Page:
Following the construction industry and related legal topics in the United States.

Tuesday, December 5, 2006

Another Sustainable Rating System

With many of my recent posts focused on LEED certification, many readers may think that LEED is the only sustainable rating system available in the U.S. market. In fact, there are at least four other programs available: Green Globes, BREEAM (a British system), CASBEE (a Japanese system), and GBTool (an international system). Of these four, Green Globes appears to a promising up and comer in the U.S. market.

Green Globes is an online building and management sustainability audit launched last year in the U.S. by the Green Building Initiative. The rating system is being vetted by the building community for its potential as either an alternative to LEED or as an adjunct to the LEED certification program.

New York describes the system:

The Web-based Green Globes system is designed as an interactive tool with eight questionnaires covering project stages from initiation to commissioning. Within each stage, the system groups questions into seven environmental performance categories, while also supplying reports that offer suggestions to users for enhancing the sustainability of a project.
The two systems have similarities. "Green Globes allows projects to earn points, with ratings determined by the percentage of points earned. Green Globes is based on a 1,000-point scale, and users can gain one to four 'globes' for levels of certification that would be roughly equivalent to the four rating categories of LEED."

But Green Globes differentiates itself in several respects. "Green Globes...doesn't require project teams to produce specialized documentation, but instead relies primarily on standard construction documents and onsite verification." It also "incorporates credits for 'life cycle analysis,' a methodology of assessing long-range environmental 'costs' of a particular product by accounting for resource and energy consumption and waste accumulation, among other factors." Perhaps most intriguing, Green Globe is available as a non-certification tool that can be used to quickly assess a project.

Green Globes has already been approved as a sustainable rating system by six states.


Blogger smiller said...

Battle of the greens
A rival to the popular LEED program emerges
Portland Business Journal - May 4, 2007by Wendy CulverwellBusiness Journal staff writer

A young Portland company aims to break the monopoly the powerful U.S. Green Building Council wields when it comes to certifying sustainable buildings.

Lake Oswego-based Green Building Initiative, a nonprofit formed in 2004 with money from the timber industry, is bringing a popular Canadian sustainability program to America. Green Globes, as the Canadian program is known, is that nation's equivalent to the U.S. Green Building Council's prestigious Leadership in Energy and Environmental Design program, or LEED, which has become the de facto domestic "green" building standard.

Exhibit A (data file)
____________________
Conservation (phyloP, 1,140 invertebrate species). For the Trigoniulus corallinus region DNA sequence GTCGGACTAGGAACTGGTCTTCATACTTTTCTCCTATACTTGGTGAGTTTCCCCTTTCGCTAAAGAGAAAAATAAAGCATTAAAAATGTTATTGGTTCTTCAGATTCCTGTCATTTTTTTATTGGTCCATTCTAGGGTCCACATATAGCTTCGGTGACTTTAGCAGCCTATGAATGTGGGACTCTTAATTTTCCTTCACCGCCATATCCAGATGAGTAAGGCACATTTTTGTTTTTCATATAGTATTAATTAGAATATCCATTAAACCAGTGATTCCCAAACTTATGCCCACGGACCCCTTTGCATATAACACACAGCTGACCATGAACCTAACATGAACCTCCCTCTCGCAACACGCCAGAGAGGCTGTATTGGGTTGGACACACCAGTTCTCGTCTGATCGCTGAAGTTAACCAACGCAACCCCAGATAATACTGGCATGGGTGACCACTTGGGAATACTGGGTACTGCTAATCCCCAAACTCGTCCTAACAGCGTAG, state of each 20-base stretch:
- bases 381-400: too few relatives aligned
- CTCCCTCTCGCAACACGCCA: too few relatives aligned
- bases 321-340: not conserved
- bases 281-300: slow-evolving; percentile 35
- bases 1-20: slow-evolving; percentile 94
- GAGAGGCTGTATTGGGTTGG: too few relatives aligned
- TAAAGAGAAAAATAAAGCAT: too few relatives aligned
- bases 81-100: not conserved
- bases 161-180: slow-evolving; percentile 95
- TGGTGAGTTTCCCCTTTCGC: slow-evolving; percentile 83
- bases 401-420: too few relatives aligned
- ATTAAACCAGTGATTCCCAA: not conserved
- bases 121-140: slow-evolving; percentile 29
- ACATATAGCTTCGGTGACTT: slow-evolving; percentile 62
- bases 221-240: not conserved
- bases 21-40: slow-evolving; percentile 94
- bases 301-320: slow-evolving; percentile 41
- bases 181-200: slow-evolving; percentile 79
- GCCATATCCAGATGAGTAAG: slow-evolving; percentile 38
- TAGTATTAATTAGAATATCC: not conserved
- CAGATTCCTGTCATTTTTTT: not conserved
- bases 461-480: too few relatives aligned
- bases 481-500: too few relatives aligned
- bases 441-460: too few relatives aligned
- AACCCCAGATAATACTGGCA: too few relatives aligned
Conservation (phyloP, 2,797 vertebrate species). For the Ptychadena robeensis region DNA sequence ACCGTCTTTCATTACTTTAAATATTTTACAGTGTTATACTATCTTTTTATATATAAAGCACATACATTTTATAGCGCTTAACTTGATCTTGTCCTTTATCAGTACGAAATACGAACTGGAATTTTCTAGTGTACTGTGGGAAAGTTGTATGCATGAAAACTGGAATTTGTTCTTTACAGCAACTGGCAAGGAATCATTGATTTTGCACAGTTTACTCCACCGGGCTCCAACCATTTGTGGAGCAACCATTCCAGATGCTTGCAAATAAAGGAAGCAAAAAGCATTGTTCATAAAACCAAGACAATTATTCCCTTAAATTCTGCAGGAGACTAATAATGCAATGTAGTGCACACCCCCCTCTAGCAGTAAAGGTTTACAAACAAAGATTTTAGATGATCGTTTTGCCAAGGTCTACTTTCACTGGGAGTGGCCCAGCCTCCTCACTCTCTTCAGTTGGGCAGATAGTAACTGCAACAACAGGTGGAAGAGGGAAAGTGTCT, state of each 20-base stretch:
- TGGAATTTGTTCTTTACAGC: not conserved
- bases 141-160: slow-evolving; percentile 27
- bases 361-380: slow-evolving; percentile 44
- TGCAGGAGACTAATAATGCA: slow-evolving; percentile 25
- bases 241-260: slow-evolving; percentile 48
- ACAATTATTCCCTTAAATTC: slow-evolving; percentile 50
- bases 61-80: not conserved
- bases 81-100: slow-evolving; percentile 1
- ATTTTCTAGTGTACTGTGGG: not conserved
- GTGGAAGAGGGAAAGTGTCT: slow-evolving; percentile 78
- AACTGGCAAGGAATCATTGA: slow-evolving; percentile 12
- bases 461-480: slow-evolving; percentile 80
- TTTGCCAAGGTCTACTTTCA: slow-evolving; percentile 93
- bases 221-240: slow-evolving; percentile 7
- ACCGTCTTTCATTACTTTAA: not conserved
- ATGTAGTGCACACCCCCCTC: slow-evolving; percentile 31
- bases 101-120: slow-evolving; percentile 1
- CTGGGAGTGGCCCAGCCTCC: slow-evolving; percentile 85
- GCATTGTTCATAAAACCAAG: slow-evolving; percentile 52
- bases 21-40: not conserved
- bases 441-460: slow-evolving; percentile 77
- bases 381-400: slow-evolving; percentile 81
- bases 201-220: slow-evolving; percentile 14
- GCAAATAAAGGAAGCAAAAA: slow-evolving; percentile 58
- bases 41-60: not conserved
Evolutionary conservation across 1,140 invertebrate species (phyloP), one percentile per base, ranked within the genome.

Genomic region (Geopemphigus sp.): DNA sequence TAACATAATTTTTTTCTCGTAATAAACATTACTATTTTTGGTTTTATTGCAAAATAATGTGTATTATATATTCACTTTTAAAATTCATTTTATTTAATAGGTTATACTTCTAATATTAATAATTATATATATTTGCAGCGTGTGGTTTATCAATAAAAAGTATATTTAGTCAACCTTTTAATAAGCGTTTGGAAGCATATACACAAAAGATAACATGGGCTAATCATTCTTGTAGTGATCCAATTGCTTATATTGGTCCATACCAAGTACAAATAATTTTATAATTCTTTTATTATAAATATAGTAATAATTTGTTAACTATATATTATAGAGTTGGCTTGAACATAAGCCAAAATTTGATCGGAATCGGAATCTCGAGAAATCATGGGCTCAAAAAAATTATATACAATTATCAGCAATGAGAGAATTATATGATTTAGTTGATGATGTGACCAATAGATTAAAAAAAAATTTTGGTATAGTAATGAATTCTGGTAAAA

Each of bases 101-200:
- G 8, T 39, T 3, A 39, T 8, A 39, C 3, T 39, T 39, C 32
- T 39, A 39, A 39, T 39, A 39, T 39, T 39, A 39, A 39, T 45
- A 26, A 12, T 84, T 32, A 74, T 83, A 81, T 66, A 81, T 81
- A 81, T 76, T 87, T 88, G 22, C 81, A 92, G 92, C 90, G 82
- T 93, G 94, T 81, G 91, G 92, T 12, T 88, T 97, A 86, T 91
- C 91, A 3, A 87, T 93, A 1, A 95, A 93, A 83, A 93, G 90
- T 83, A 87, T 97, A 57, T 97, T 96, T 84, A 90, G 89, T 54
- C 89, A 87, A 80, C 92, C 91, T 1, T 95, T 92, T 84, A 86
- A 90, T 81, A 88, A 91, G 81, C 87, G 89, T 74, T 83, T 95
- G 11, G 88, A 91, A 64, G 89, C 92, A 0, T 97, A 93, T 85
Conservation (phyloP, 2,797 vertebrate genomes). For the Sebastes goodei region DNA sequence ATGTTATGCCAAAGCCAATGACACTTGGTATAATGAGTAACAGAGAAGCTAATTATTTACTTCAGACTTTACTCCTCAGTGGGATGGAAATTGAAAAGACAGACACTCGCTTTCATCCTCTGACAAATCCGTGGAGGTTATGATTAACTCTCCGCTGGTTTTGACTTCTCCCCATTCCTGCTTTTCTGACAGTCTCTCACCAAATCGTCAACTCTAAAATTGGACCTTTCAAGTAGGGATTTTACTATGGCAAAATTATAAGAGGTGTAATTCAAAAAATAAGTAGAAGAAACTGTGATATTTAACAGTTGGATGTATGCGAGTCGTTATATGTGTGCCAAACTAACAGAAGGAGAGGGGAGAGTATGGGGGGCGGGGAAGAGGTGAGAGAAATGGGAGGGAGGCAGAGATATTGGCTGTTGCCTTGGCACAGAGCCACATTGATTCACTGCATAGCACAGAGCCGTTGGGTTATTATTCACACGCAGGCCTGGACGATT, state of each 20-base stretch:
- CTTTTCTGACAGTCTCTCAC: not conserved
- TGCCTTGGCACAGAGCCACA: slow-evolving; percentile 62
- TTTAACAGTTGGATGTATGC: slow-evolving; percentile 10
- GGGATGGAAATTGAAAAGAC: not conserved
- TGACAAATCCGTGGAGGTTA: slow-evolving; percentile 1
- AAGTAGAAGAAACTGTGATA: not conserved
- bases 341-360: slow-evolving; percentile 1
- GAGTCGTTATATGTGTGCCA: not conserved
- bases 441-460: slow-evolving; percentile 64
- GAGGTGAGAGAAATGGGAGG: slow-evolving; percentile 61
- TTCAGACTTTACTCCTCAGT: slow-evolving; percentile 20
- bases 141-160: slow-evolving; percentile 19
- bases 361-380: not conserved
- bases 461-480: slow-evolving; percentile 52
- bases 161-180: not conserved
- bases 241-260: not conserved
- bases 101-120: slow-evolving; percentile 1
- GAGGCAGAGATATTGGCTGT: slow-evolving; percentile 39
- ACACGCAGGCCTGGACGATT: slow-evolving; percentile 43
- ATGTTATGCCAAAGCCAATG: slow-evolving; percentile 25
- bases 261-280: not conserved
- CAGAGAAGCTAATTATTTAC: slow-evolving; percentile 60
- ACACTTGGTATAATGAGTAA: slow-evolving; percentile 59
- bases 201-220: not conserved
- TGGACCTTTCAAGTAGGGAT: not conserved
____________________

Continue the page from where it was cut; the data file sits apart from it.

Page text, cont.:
Green Building's leaders argue that the U.S. edition of Green Globes is Web-based, interactive and inexpensive when compared with LEED certification. They claim LEED certification is a challenging undertaking that requires a commitment of both money and time to complete.

"We believe there needed to be some rating systems out there that were easy to use and affordable and would attract the attention of builders," said Ward Hubbell, president of GBI.

Hubbell and his team enjoy casting Green Globes in the role of hipster, implying that LEED is stodgy and cumbersome. At the same time, GBI says it admires LEED and simply wants to bring a new, easy-to-use set of interactive tools to the green-building movement.

"There is room in the marketplace for lots of players," he said.

Still, LEED casts a giant shadow over any incursion into the sustainability movement.

Countless cities, counties and states have adopted LEED standards as their own. In Portland any construction involving public funds must be designed to LEED's "silver" level, the third-highest of the four LEED levels.

In Oregon, builders whose projects qualify at the LEED silver level (or higher) are eligible for tax credits from the state that help offset the added cost.

Officially, the U.S. Green Building Council takes no position on GBI and its Green Globes. But it points out that the U.S. General Services Administration, landlord to the federal government, rejected Green Globes when it studied ratings systems.

The entire story can be read at:

1:22 AM  

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